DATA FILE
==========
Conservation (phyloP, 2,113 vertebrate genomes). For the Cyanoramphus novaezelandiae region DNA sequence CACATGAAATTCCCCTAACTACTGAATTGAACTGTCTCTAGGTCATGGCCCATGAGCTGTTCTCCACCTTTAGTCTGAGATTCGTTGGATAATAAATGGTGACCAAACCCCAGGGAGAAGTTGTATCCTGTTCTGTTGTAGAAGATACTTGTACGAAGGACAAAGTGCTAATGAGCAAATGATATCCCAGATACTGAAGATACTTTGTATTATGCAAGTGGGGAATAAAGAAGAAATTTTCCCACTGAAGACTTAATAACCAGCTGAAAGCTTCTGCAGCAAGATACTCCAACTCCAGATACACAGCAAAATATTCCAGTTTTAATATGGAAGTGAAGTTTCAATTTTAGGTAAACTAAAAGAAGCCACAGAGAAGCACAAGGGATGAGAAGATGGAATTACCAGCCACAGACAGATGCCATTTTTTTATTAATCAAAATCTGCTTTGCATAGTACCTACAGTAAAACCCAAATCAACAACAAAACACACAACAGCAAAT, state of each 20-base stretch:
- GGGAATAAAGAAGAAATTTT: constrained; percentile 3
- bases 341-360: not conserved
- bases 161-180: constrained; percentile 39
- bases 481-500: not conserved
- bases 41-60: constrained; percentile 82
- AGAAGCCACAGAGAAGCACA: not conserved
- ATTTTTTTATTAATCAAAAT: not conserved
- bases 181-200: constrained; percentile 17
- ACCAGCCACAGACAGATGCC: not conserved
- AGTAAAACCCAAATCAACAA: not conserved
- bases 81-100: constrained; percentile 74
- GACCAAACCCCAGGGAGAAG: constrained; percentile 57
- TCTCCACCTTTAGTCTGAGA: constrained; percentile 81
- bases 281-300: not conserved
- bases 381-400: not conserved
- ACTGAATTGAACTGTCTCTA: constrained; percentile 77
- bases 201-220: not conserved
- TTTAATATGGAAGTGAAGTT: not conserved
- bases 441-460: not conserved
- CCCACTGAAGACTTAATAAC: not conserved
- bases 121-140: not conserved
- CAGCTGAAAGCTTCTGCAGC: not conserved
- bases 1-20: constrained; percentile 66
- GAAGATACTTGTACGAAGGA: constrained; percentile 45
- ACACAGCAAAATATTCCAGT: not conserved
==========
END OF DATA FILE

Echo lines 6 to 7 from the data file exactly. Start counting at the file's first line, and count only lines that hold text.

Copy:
- bases 41-60: constrained; percentile 82
- AGAAGCCACAGAGAAGCACA: not conserved